The matter in dispute in Football Association v QC Leisure & Others [2008] EWHC 44 (Ch) was the possible anticompetitive effect of contracts between the Football Association (FA) and foreign broadcasters for the broadcasting of Premier League football matches.

On behalf of the FA, each Premier League football match is filmed and modified (for example, by the inclusion of commentaries) to create “the World Feed”. The FA enters into agreements with foreign broadcasters to give them the right to show the live broadcast of the World Feed. Specifically, the broadcast consists of the satellite transmission of an encrypted signal that users can decode via decoder cards supplied by the licensed broadcasters in their specific territories. The agreements between the FA and each national broadcaster impose an obligation on the broadcaster who undertakes “to procure that no device is knowingly authorised or enabled by or with their authority or that of their sub-licensees, distributors, agents, employees etc so as to permit anyone to view in an intelligible form any such transmission outside their particular licensed territory”. The Defendants imported non-UK decoder cards and supplied them to public houses. The cards were allegedly sourced through subterfuge from Greece and other EU and non-EU countries. The FA sued the Defendants for importation of copyright circumvention devices contrary to Sections 298 and 299 of the Copyright Designs & Patents Act 1988.

The main defence offered was that the contract between the FA and foreign broadcasters contravened Article 81 of the EC Treaty, which prohibits agreements between undertakings that may affect trade between Member States and which have as their object or effect the prevention, restriction or distortion of competition within the Common Market. The FA relied on Coditel SA, Compagnie Générale pour la Diffusion de la Télévision v Ciné-Vog Films SA [1982] (C-262/81 ECR 3381) to affirm that the grant of exclusive licences limited to a particular territory does not, per se, infringe Article 81, ”even if they confer absolute territorial protection and might prevent transmission into a neighbouring state”.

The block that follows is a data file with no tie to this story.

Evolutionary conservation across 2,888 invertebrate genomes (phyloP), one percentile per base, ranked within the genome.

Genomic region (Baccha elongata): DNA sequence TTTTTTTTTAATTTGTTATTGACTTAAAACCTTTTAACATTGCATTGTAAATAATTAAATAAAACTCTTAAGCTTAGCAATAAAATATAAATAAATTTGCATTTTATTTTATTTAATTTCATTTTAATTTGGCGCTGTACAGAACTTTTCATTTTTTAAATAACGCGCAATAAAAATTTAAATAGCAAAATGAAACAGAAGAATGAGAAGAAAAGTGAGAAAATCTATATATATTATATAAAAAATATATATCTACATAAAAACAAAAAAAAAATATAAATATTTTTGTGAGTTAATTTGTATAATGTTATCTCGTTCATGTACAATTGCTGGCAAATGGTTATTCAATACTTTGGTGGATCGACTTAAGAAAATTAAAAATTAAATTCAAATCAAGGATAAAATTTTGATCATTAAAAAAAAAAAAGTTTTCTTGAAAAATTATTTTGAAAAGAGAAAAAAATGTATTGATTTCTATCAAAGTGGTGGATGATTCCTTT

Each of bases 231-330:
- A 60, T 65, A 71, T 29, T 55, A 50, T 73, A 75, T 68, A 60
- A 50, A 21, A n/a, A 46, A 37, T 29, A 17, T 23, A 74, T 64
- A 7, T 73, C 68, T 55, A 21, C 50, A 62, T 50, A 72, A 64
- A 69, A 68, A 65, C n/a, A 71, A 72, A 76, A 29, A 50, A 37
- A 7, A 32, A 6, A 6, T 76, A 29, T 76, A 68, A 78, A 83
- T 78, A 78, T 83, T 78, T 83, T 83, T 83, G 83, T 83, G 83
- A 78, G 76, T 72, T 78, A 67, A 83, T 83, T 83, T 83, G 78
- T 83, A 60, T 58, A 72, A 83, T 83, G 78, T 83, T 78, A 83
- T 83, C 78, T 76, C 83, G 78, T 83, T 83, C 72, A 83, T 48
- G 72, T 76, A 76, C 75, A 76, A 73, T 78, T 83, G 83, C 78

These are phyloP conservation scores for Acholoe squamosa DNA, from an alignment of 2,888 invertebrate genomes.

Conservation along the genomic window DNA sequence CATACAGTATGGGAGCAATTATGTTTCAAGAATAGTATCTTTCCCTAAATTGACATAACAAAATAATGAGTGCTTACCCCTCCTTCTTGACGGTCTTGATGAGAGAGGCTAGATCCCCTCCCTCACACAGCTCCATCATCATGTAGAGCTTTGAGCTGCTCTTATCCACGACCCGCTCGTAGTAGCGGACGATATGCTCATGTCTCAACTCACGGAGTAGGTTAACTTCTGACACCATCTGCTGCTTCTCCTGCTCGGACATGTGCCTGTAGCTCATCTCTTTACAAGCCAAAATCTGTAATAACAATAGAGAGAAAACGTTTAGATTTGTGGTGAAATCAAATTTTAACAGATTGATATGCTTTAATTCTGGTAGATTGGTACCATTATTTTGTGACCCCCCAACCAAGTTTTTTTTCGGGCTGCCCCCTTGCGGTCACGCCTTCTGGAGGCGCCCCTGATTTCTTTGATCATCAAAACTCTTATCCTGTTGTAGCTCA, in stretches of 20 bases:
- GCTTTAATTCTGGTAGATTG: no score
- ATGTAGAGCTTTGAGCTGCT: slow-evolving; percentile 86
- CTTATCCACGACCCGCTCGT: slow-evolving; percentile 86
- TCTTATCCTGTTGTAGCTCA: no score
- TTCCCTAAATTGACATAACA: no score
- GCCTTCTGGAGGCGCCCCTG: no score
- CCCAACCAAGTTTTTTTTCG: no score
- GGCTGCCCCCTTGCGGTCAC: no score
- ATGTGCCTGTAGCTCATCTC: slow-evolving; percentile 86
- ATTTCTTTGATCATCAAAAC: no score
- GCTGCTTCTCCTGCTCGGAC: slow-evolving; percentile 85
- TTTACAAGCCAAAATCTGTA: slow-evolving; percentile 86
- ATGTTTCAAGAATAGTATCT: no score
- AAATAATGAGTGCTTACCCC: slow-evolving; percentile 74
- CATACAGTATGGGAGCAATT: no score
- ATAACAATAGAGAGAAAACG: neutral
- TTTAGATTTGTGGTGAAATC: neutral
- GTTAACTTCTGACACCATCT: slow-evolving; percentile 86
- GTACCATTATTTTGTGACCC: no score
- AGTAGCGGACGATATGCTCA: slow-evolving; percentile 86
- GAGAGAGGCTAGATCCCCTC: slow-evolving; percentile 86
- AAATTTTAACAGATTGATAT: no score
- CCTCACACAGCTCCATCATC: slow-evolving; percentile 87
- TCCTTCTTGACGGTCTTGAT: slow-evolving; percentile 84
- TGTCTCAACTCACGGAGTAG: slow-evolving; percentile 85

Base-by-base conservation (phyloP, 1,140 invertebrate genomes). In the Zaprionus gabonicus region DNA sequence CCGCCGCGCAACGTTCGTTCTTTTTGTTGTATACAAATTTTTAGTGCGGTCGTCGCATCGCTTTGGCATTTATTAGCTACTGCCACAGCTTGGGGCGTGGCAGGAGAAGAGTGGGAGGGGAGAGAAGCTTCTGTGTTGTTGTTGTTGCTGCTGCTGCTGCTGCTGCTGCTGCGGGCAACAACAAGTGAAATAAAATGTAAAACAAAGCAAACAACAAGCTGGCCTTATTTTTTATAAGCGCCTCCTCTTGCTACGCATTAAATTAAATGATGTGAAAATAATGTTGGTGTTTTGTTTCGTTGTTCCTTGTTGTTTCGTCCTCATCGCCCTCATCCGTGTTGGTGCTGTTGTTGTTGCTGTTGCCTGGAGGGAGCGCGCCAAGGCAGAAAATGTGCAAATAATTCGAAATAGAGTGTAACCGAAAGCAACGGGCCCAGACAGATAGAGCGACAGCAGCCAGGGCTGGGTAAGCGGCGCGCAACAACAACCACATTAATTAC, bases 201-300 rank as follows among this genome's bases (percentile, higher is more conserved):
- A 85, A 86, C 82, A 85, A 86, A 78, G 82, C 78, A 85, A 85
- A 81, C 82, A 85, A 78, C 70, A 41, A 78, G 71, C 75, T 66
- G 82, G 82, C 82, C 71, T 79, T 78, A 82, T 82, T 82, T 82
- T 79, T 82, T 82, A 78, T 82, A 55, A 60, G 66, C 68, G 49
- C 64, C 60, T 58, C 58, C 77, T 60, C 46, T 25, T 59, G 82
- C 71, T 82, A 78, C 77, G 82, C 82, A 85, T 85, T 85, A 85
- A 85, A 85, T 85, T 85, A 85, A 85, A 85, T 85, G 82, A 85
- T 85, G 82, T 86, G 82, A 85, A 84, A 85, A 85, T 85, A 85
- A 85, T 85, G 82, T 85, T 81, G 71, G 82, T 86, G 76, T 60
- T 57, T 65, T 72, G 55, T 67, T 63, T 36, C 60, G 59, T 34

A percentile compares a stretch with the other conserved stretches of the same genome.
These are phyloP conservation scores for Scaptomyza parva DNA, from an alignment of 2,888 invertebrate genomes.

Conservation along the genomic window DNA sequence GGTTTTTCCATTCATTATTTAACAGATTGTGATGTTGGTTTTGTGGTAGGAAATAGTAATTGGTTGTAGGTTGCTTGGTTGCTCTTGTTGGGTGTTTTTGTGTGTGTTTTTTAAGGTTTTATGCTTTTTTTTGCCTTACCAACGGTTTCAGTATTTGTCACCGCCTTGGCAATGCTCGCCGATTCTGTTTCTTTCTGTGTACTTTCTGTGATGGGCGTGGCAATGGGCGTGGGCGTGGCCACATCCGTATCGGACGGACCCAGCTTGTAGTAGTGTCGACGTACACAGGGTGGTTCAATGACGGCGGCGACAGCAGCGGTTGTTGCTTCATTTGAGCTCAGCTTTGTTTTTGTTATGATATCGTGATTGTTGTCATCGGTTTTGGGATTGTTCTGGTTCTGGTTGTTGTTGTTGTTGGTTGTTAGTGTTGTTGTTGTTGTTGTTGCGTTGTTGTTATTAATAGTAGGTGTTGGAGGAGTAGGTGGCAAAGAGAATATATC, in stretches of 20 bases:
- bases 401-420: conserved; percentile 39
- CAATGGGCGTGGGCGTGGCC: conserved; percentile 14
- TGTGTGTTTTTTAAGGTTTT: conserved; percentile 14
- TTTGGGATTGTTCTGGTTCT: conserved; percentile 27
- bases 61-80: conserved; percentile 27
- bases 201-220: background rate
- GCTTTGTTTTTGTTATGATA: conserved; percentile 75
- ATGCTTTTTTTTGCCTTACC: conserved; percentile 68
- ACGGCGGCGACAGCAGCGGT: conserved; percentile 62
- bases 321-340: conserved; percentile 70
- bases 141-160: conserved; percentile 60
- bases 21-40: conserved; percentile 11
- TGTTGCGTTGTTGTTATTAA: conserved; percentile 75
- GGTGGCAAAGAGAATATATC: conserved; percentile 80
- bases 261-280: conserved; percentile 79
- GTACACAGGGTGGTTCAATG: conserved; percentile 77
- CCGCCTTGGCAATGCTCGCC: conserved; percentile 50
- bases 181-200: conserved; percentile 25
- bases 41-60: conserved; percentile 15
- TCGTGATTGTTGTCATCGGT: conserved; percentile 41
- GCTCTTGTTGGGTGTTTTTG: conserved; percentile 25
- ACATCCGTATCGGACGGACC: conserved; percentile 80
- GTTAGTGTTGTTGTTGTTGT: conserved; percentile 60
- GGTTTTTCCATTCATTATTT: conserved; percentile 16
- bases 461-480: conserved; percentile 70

The FA sought to strike out the Article 81 defence or, alternatively, to stay the competition aspects of the case. In dismissing the FA’s argument, the judge accepted the Defendants’ submission that the interpretation by the FA of Coditel had not been rigorous. The judge specified that the dispute was not merely about the grant of an exclusive right, but concerned the imposition of detailed obligations onto the Defendants who, ultimately, were required to prevent use of the decoder cards outside their licensed territory. Reliance on Coditel, which had been decided prior to various legislative enactments in the industry, was therefore insufficient to prove that the Defendants ’ argument had no real prospect of success. As a result, the judge confirmed that this will be a matter to be decided at trial.

This case will be of interest to rights holders and broadcasters as it demonstrates the willingness of the English courts to entertain defences that call into question the enforceability of over-arching broadcasting agreements. Whether or not such defences are ultimately successful will depend on an extensive analysis of the legal and economic impact of the clauses. The practical impact may be to dissuade rights holders and broadcasters from asserting rights against importers.